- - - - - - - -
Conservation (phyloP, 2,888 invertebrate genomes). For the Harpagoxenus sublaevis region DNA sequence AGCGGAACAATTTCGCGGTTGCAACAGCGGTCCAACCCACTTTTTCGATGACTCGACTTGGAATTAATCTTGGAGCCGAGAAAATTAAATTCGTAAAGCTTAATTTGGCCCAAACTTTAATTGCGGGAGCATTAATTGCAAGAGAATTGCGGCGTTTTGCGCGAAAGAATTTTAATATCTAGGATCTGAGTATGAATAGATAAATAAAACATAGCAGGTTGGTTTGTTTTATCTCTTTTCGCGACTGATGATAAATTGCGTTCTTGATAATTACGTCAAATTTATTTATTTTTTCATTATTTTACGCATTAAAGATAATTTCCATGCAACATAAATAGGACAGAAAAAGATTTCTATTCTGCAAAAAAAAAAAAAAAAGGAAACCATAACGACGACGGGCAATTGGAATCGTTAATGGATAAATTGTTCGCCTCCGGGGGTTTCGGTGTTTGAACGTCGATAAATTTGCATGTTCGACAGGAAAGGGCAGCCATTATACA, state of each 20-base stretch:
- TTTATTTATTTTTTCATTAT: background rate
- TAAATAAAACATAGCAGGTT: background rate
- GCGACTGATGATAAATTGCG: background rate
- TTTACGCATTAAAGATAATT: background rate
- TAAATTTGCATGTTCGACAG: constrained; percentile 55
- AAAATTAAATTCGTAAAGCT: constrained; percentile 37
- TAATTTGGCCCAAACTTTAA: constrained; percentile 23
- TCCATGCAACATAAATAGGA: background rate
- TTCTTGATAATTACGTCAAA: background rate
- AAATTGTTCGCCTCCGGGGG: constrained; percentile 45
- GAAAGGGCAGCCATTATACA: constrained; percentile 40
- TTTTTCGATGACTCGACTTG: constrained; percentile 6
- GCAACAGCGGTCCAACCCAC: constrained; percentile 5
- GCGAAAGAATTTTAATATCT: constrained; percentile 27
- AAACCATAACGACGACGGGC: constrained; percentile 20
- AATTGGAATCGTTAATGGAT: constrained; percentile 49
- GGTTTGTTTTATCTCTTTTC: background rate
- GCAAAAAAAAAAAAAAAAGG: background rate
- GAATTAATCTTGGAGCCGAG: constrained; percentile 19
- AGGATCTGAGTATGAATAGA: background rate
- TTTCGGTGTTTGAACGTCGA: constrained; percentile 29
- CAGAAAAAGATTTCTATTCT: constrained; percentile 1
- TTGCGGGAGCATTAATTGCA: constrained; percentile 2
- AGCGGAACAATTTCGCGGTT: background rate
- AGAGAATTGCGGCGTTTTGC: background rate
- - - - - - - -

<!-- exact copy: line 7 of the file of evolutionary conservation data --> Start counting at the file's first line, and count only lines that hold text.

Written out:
- AAAATTAAATTCGTAAAGCT: constrained; percentile 37